Telling Your Story Is Paramount

Posted: March 24, 2013 by Bill Cunningham in Leadership, Marketing, Startup

Bill Cunningham BioStarting a business requires many talents – marketing, sales, finance, fund-raising, project management among others. Communicating well is the critical thread running through all of these talents. Your ability to tell your story as founder, designer, programmer or sales warrior will make or break your venture. After all, if the world doesn’t know what you can do for them, then how will they be motivated to trade their hard-earned money for your product or service.

Make these ideas of your bucket list for becoming a great startup.

Guy Kawasaki’s 10/20/30 Rule

Whether pitching an investor or giving a presentation at a conference, use Guy’s 10/20/30 rule as a guide.  ten slides, twenty minutes and thirty point type. If you can’t tell your story in ten slides, then your story is too complicated and your audience (VC’s or customers) won’t remember much of it. Timewise, don’t plan for more than twenty minutes max for presenting. In investor meetings, expect interruptions and questions throughout your talk (a good sign) – so planning for any longer means you won’t get to finish your story in an hour. Guy suggests using thirty point type as a minimum because a) people with money tend to be older and don’t want to squint to read your presentation, and b) using at least 30 point type limits the amount of information on your slide. After all, you want people to listen to your story, not read your slide.

Steve Jobs mastered the art of storytelling often using very large graphics and one or two words on a slide. His product introductions and press conferences are awesome – check them out at the Apple site or on YouTube if you are looking for a great role model.

Richard Currier’s Message-based Thought Leadership Strategies

Having worked at eight different software companies as CMO or CEO in Silicon Valley, Richard Currier developed “Mastering Market Leadership” workshops to help startups learn how to dominate markets through crisp, clear messaging. A few nuggets of wisdom that keep me on track include:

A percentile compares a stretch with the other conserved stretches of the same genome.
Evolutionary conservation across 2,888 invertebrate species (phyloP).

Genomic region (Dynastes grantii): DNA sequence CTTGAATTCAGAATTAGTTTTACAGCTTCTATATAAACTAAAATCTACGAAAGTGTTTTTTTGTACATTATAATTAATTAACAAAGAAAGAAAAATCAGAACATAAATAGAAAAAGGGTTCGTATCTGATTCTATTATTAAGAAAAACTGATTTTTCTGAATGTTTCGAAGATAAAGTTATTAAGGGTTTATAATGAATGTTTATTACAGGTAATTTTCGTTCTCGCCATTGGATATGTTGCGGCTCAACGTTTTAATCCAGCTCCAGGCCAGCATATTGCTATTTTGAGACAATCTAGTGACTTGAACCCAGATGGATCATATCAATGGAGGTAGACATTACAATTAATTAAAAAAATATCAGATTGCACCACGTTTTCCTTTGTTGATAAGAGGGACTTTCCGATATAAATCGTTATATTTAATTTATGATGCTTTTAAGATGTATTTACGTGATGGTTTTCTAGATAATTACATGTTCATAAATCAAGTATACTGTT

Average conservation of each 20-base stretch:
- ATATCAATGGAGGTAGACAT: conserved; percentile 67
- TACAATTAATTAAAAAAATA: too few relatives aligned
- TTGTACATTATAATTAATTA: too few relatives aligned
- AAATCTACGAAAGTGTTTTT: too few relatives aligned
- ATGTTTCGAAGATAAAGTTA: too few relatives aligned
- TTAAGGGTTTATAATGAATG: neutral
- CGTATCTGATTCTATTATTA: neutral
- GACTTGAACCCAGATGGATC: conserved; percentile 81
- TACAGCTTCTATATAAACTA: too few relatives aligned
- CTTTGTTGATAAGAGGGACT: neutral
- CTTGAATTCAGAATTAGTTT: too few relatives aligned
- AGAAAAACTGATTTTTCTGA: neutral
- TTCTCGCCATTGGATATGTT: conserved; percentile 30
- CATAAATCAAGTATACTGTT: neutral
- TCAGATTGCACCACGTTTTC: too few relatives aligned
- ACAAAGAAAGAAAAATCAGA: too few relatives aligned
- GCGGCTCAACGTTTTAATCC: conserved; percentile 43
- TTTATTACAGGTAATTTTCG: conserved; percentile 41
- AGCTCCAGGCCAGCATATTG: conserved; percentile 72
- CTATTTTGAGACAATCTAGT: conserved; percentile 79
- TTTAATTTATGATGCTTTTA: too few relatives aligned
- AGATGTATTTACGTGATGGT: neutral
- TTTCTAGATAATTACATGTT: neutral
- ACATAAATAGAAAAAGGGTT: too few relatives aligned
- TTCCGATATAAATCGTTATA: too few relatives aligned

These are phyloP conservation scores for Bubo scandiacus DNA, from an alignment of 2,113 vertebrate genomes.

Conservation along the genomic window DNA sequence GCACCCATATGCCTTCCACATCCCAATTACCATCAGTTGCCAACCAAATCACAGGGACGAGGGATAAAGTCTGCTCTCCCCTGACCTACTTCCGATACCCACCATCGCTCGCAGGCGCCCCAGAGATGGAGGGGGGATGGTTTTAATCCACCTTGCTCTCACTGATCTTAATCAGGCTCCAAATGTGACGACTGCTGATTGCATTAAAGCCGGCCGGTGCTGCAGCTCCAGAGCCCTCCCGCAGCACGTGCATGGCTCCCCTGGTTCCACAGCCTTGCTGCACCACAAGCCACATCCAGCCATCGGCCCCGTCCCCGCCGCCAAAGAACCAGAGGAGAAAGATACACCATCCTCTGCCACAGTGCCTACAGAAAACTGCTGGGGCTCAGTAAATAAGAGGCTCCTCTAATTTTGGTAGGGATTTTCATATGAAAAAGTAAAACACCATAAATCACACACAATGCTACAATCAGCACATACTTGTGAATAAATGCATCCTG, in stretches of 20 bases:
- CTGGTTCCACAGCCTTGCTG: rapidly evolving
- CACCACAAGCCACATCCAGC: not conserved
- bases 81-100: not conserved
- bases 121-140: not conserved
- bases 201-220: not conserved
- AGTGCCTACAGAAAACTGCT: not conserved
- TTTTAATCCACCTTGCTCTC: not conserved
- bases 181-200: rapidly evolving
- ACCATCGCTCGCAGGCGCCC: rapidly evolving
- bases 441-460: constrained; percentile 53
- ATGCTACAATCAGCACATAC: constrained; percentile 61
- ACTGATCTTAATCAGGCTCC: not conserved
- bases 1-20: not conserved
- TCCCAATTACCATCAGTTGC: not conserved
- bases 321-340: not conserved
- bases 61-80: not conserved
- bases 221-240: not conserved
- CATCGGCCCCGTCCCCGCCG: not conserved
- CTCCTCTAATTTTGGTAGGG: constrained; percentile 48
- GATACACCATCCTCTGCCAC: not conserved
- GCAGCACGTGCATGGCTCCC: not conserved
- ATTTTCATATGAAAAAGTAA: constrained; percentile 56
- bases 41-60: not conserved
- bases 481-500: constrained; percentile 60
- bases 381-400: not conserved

• · “Own” a laser-focused, precisely targeted market
  • · Test your messages:  “How it will be retold, not how well it is told.”
  • · Create your message to first be “Different and exciting” then later in the sales cycle move your message towards “Better and safe”
  • · Speak in sound bites, use compelling visuals, create metaphors

Mr. Currier believed if your message makes you a thought leader in the industry, you can easily execute your market leadership strategy. He defines Buzz as the “Cacophony of other people talking about your product.”  You do this through short, catchy sound bites that people can repeat. You do this through great imagery giving your customers context of why you are on top of the pile.

GCVA’s Pitch Doctor Mantras: Learn, Practice, Repeat

  • LEARN – Greater Cincinnati is rich with resources to help you learn how to tell you story. C-CAP’s entrepreneur boot camp (June 3-4, 2013) addresses the basics of telling your story. Hamilton County Business Center offers Morning Mentoring and Sounding Board to refine your message. The Brandery, UpTech, Cintrifuse all offer “Pitch Doctor” sessions to learn from entrepreneurs who have the battle scars to prove it.
  • PRACTICE – Nothing replaces a well oiled story. You would be disappointed at Playhouse in the Park if the cast didn’t fanatically rehearse the show. Steve Jobs spent many hours making the presentation exactly right (of course, he had the budget to do that.) His attention to detail set Apple product introduction apart as the opening of a hit Broadway show.
  • REPEAT (often) – The Greater Cincinnati Venture Association offers opportunities to pitch at each of their meetings, and you must clear a screening committee. The committee’s job is to make you look great so you can get funded – so you will get immediate feedback prior to your presentation. Offer to make presentations to your bankers, your board of advisors, your family and well-selected sets of strangers.

Check out our blog at for links to books and resources to help you become the silver-tongued orator that sets you apart from the rest.


C-CAP/Queen City Angels Entrepreneur Bootcamp – June 3-4  CLICK HERE FOR BOOTCAMP INFO.

Greater Cincinnati Venture Association: Making Great Presentations

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